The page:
Daniel Capra, a law professor at Fordham Law and an adjunct at Columbia Law School, recently discovered that microphones don’t stop working just because you’ve stopped lecturing.
During a class at Columbia, Capra’s microphone picked up an exchange with a student asking him to slow down a bit for the international students because keeping up with a law school class in a foreign language is not easy. The professor’s level of sympathy for this request clocked in around zilch, as he dubbed falling behind on notes as “assumption of risk.”
After the student walked away, Capra had more to say to himself… and everyone watching the video.
Since Above the Law is more generous than Capra seemed to be that day, let’s acknowledge that lesson plans can’t exactly turn on a dime. Professors have a finite number of classes to convey the material and it’s not like you can skip a hearsay exception or two just to make sure everyone catches up. The class is also obviously being recorded, which allows students to revisit thorny sections later. It’s not the same as being able to ask questions in real time, but it does reduce the risk that a specific concept is lost forever to the ether.
Now, with that said, “fuck you” is… not the correct answer.
“Sorry, there’s just too much material here to slow down, but I’m always available by email and office hours if anyone wants to explore the lesson more slowly,” might be a welcome response. “Are there specific concepts that people are struggling with? I can’t change the lecture but I can put together a supplemental handout or something to accommodate anyone encountering a language barrier,” could be another.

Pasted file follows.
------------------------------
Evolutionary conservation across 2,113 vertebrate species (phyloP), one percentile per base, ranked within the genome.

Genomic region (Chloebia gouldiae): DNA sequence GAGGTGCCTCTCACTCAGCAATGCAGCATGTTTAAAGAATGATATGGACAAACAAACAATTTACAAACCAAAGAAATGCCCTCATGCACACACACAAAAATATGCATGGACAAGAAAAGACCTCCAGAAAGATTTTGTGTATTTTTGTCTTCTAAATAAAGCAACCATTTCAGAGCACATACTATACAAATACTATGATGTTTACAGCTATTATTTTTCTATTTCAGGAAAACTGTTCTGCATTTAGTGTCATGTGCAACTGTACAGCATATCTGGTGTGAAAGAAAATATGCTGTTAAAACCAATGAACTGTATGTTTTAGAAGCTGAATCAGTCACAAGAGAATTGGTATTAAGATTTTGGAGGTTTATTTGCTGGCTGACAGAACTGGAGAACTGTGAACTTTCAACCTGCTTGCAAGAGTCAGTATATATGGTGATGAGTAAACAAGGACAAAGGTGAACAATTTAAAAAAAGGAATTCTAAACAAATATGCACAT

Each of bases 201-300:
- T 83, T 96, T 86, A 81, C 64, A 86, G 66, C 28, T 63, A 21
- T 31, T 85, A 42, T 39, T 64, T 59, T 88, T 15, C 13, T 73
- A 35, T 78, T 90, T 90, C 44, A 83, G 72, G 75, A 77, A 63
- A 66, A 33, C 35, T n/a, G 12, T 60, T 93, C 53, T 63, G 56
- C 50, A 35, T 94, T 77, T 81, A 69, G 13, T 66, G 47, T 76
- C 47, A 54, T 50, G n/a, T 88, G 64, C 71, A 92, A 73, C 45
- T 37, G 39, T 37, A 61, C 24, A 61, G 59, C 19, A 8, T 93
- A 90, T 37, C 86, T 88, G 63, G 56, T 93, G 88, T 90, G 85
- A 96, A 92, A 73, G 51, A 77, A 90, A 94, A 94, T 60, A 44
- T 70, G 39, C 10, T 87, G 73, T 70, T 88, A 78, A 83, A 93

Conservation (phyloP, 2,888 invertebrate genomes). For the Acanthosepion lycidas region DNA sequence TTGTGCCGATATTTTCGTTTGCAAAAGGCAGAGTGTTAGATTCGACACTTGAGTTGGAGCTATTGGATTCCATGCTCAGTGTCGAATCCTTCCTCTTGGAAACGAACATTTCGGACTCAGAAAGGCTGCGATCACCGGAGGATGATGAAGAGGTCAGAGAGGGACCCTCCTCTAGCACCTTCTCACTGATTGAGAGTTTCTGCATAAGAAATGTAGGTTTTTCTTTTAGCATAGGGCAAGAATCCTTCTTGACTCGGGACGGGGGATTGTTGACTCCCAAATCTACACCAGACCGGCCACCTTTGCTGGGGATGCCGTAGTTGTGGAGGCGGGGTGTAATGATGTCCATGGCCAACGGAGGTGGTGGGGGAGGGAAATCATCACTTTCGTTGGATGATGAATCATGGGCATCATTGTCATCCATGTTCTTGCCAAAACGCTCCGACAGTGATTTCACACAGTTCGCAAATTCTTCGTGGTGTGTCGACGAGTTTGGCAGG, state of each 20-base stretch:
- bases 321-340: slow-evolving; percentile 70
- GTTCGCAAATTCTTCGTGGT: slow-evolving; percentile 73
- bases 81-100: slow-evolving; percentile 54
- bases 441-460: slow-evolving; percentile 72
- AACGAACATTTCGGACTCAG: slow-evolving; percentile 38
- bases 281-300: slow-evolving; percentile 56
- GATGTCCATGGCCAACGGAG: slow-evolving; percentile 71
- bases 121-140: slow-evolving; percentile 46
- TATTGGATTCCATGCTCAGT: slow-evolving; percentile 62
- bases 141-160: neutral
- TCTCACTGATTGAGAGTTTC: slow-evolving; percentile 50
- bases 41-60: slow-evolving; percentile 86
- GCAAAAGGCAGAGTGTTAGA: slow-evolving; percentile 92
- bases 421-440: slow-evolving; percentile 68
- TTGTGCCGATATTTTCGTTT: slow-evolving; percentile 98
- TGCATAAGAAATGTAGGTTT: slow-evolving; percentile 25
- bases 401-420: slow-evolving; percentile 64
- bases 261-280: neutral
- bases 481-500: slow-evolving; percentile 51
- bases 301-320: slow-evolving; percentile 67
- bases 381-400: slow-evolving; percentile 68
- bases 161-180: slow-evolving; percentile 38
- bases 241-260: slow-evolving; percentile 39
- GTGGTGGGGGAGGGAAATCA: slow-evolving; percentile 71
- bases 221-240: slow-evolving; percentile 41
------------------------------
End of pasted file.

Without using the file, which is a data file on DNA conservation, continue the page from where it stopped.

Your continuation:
The Student Senate released a statement addressing the matter. It reads in part:
Attending law school at Columbia is a rigorous endeavor. Many students, whose first language is English, struggle to keep up with the speed of courses. For some members of our community, this is even harder. Some students face unique language challenges while attending courses taught in a language different to their mother tongue at the Law School. These challenges are compounded by the speed at which some professors speak and the complexity of topics covered.
As a community, we renounce any type of non-inclusive behavior that does not take into consideration this reality. As a student body, we firmly believe that a safe and inclusive environment is essential for the academic success and well-being of all students, and we are committed to ensuring this environment exists for students of all backgrounds. We accordingly expect the faculty and administrators to take all necessary steps to uphold this core principle.
The statement also hones in on the profanity as marginalizing and deeply unprofessional, which…. I mean, it is, but also grumpy authority figures willing to hurl profanity at you is a key part of lawyering. We can all agree that we should have a more humane and respectful profession and endeavor to change it for the better, but it’s a reality.
The unwillingness to seek an accommodation to guarantee that all students have the opportunity to fully grasp the material is a far bigger deal. Especially where the disadvantage falls purely along the lines of national origin. Civility policing shouldn’t obscure the access issue.
But, yeah, even if it’s not the most important issue here, you can’t answer a student question with “fuck you.”
Unless the answer to the question is “it’s in the syllabus.” In that case, there is no limit to the fully justified profanity.
Joe Patrice is a senior editor at Above the Law and co-host of Thinking Like A Lawyer. Feel free to email any tips, questions, or comments. Follow him on Twitter if you’re interested in law, politics, and a healthy dose of college sports news. Joe also serves as a Managing Director at RPN Executive Search.